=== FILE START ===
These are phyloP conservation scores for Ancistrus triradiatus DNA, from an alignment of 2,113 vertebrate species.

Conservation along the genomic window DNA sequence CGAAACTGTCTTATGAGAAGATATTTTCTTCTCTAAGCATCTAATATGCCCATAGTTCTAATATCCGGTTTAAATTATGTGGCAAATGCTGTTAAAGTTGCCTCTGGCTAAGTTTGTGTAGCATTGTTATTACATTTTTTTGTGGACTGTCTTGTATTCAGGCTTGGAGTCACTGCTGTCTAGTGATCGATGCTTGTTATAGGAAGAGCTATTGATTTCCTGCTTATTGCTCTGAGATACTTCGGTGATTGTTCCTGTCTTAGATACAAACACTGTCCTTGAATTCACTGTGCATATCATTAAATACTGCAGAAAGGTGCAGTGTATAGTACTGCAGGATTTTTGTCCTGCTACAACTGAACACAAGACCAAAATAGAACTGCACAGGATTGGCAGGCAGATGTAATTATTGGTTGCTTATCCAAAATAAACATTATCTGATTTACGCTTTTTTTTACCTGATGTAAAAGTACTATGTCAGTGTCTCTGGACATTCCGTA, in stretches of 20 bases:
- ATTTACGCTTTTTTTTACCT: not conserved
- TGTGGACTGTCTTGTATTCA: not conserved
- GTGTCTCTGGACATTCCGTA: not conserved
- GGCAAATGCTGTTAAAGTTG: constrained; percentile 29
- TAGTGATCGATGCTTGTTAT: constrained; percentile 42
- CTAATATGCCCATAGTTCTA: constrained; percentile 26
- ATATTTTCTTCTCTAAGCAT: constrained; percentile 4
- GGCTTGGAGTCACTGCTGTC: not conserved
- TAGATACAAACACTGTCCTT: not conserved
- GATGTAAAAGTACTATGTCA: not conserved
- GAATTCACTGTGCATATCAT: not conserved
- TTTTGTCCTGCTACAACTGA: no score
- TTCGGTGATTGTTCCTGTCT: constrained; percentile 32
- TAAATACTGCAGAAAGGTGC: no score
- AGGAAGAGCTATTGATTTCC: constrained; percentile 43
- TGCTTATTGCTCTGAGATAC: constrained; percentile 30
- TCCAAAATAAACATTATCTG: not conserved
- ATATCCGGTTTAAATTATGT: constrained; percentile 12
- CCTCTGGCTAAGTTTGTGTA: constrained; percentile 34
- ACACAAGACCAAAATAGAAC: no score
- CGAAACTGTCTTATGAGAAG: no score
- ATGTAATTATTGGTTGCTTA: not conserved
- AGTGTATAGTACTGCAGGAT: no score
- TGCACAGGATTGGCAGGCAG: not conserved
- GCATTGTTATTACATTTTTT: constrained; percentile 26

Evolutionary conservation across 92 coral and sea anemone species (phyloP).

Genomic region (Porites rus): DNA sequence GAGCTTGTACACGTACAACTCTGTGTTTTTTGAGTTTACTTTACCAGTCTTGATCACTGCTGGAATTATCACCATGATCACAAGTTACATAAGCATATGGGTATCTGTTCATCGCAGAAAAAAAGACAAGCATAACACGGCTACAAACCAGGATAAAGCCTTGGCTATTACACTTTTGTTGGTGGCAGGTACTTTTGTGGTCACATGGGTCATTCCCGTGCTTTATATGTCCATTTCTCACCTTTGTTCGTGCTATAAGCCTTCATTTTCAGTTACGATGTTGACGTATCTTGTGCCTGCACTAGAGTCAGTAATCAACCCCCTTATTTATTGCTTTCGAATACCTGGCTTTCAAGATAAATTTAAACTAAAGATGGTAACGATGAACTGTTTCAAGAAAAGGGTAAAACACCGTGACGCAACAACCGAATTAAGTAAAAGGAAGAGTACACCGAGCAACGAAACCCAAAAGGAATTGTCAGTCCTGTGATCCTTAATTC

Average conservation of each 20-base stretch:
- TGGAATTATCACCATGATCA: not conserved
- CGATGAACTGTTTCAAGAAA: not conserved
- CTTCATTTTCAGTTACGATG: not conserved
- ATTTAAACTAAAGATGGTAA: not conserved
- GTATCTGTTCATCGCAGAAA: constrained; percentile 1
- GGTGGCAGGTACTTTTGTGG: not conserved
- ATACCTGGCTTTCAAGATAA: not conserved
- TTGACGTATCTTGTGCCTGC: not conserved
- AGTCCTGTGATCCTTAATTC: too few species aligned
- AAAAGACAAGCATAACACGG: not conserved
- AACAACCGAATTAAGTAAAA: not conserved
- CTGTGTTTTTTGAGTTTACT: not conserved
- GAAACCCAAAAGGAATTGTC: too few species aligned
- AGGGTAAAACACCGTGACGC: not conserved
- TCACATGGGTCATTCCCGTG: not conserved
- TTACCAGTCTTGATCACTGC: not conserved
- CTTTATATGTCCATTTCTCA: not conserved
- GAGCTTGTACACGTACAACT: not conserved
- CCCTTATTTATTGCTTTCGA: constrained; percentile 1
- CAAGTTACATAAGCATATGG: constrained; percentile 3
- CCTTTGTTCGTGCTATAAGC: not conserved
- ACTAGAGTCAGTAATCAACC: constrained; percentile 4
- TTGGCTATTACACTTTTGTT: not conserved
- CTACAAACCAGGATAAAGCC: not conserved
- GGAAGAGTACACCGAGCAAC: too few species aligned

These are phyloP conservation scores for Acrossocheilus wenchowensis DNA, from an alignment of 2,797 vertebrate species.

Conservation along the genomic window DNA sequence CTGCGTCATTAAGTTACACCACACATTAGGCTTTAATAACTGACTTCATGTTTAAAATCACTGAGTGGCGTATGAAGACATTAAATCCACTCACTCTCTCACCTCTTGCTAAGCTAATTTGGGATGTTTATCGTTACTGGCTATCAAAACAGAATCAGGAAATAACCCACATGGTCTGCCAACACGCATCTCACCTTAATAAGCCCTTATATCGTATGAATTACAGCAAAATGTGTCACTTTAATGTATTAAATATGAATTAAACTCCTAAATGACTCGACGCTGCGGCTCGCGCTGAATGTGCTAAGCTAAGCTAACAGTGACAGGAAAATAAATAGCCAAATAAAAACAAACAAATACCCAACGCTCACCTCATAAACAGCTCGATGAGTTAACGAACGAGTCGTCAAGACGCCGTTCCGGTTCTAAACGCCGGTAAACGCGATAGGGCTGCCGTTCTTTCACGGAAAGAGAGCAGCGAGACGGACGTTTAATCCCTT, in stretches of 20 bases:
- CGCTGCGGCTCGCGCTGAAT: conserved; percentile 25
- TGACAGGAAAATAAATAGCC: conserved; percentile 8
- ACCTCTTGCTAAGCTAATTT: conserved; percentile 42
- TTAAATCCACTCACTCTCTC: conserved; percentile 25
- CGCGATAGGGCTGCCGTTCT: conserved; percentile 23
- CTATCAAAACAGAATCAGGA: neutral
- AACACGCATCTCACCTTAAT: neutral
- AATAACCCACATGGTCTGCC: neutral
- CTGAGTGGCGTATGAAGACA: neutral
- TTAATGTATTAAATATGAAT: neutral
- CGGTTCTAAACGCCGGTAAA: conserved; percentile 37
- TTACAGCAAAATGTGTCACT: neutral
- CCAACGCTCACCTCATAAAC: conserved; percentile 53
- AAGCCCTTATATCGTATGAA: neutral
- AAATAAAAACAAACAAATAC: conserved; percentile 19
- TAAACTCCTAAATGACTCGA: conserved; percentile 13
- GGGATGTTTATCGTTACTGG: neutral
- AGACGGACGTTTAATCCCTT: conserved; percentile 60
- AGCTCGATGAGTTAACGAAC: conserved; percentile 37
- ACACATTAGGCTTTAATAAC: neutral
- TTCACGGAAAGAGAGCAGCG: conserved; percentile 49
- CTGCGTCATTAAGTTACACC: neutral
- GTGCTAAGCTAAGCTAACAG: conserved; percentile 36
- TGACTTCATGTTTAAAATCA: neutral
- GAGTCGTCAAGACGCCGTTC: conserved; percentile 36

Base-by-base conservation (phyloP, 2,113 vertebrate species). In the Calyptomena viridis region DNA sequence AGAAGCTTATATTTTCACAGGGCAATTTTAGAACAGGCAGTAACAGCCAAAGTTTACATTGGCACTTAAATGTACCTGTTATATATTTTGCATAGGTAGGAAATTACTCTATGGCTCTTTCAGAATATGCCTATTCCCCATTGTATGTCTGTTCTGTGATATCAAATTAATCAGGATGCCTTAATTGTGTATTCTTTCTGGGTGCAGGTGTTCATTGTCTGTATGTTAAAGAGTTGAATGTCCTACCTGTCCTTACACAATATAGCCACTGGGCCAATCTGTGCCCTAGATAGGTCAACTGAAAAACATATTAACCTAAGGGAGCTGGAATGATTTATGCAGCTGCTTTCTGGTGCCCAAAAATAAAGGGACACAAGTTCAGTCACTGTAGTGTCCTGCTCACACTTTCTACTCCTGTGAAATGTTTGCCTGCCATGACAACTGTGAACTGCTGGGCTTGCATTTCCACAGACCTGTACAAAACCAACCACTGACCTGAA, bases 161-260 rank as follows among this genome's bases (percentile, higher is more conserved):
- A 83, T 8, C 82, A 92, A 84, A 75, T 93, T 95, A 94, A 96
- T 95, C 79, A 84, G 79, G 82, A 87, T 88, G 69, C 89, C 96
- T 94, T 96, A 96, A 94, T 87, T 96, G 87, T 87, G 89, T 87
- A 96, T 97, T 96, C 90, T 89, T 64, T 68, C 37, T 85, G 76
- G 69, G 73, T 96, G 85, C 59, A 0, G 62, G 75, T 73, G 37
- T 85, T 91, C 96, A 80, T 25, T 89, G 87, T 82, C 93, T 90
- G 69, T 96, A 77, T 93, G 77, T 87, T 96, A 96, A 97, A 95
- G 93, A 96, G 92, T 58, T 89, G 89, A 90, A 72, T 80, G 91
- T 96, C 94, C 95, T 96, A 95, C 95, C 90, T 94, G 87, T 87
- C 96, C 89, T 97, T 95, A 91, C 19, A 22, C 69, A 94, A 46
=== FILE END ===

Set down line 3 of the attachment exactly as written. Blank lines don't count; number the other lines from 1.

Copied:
- ATTTACGCTTTTTTTTACCT: not conserved